United States District Court, W.D. New York
DECISION AND ORDER
ELIZABETH A. WOLFORD, UNITED STATES DISTRICT JUDGE
Jerry Grays ("Plaintiff) filed this action on May 17,
2013. (Dkt. 1). Plaintiff filed an amended complaint on
November 10, 2015, alleging that his First, Eighth, and
Fourteenth Amendment rights were violated after he was
assaulted by various correctional officers and denied medical
treatment while incarcerated at the Elmira Correctional
Facility. (Dkt. 33). The case was referred to United States
Magistrate Judge Kenneth Schroeder, Jr., for disposition of
all non-dispositive motions, and to hear and report on
dispositive motions for the consideration of this Court
pursuant to 28 U.S.C. § 636(b)(1). (See Dkt.
67). On March 8, 2016, Defendants Amy Sechrist
("Sechrist") and Brenda Zelko ("Zelko")
filed a motion to dismiss. (Dkt. 41). Zelko has since been
terminated from this action, (Dkt. 47), leaving Sechrist
("Defendant") as the sole movant before the Court
on this motion. Magistrate Judge Schroeder filed a report and
recommendation ("R&R") on April 3, 2017,
recommending that this Court grant the motion to dismiss.
(Dkt. 68). Plaintiff filed timely objections to the R&R,
(Dkt. 73), and Defendant filed a response (Dkt. 75).
reasons set forth below, this Court agrees with the
R&R's recommendation. Therefore, this Court hereby
adopts the R&R and the motion to dismiss is granted.
However, the Court clarifies that the First Amendment
retaliation claim is dismissed without prejudice, and
Plaintiff will be granted leave to amend his complaint to
further specify his claim for retaliation in accordance with
this Decision and Order.
factual background of this case is set forth in detail in the
R&R. (See Dkt. 68 at 2-4). Familiarity with the
R&R is assumed for purposes of this Decision and Order.
Standard of Review
district court reviews any specific objections to a report
and recommendation under a de novo standard.
Fed.R.Civ.P. 72(b)(3); see also 28 U.S.C. §
636(b)(1)(C) ("A judge of the court shall make a de novo
determination of those portions of the report or specified
proposed findings or recommendations to which objection is
made."). To trigger the de novo review
standard, objections must "specifically identify the
portions of the proposed findings and recommendations to
which objection is made and the basis for each
objection." L.R. Civ. P. 72(b); see, e.g., Molefe v.
KLM Royal Dutch Airlines, 602 F.Supp.2d 485, 487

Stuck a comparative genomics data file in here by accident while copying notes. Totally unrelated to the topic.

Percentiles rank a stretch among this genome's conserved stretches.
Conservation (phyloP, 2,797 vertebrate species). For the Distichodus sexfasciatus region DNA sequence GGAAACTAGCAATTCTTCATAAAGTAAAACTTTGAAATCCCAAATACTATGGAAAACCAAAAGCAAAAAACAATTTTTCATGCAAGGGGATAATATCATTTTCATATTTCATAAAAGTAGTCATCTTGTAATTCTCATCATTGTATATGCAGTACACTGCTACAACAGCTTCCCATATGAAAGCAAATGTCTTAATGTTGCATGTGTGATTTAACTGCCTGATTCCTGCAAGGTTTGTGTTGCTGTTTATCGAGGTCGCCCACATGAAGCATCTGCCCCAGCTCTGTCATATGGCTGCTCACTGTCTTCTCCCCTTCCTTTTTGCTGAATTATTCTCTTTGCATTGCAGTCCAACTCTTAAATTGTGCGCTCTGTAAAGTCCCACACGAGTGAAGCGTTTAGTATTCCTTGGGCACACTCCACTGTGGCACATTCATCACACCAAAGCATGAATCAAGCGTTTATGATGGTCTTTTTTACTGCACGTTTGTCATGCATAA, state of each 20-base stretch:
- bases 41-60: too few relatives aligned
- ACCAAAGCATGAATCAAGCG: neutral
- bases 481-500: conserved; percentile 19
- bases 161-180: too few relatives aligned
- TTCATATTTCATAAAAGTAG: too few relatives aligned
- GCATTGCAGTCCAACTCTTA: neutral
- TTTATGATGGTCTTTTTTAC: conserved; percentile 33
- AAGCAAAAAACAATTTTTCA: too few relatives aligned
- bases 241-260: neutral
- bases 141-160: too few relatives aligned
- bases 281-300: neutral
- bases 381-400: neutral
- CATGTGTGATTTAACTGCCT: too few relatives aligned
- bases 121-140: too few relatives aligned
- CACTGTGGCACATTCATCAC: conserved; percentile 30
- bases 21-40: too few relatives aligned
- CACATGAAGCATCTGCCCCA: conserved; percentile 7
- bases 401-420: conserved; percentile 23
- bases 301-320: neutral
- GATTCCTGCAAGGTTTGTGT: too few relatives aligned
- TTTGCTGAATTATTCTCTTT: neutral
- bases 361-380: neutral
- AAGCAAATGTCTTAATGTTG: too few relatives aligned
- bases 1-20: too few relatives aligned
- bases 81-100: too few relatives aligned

(S.D.N.Y. 2009). In the absence of a specific objection, the
district court reviews for clear error or manifest injustice.
Singh v. N.Y. State Dep't of Taxation &
Fin., 865 F.Supp.2d 344, 348 (W.D.N.Y. 2011). Following
review of the report and recommendation, the district judge
"may accept, reject, or modify, in whole or in part, the
findings or recommendations made by the magistrate
judge." 28 U.S.C. § 636(b)(1).
survive a motion to dismiss, a complaint must contain
sufficient factual matter, accepted as true, to 'state a
claim to relief that is plausible on its face.'"
Ashcroft v. Iqbal, 556 U.S. 662, 678 (2009) (quoting
Bell Atl. Corp. v. Twombly, 550 U.S. 544, 570
(2007)). "A claim has facial plausibility when the
plaintiff pleads factual content that allows the court to
draw the reasonable inference that the defendant is liable
for the misconduct alleged." Rochester Drug Co-op.,
Inc. v. Biogen Idec U.S., 130 F.Supp.3d 764, 769
(W.D.N.Y. 2015). "In defending against a motion to
dismiss, 'a plaintiffs obligation . . . requires more
than labels and conclusions, and a formulaic recitation of
the elements of a cause of action will not do. Factual
allegations must be enough to raise a right to relief above
the speculative level.'" Oldfield v. Vill. of
Dansville, 583 F.Supp.2d 440, 442 (W.D.N.Y. 2008)
(quoting Twombly, 550 U.S. at 555).
evaluating the complaint, a court must accept as true all of
the plaintiffs factual allegations, and must draw all
inferences in the plaintiffs favor. Larkin v.
Savage, 318 F.3d 138, 139 (2d Cir. 2003). "Further,
when the plaintiff proceeds pro se, as in this case,
a court is obliged to construe his pleadings liberally,
particularly when they allege civil rights violations."
McEachin v. McGuinnis, 357 F.3d 197, 200 (2d Cir.
2004). In addition, "[i]t is well-settled that pro
se litigants generally are entitled to a liberal
construction of their pleadings, which should be read to
raise the strongest arguments that they suggest."
Green v. United States, 260 F.3d 78, 83 (2d Cir.
2001) (internal quotations and citation omitted). Moreover,
"a pro se litigant should be afforded every
reasonable opportunity to demonstrate that he has a valid
claim." Satchell v. Dilworth, 745 F.2d 781, 785
(2d Cir. 1984).
First Amendment Retaliation Claims
42 of the United States Code Section 1983 "imposes civil
liability upon persons who, acting under color of state law,
deprive an individual of rights, privileges, or immunities
secured by the Constitution and laws."
Johnson-Schmitt v. Robinson, 990 F.Supp.2d 331,
339-40 (W.D.N.Y. 2013). "Section 1983 'is not itself
a source of substantive rights.' It merely provides
'a method for vindicating federal rights elsewhere
conferred. . . .'" Patterson v. Cty. of Oneida,
N.Y., 375 F.3d 206, 225 (2d Cir. 2004) (quoting
Baker v. McCollan, 443 U.S. 137, 145 (1979)).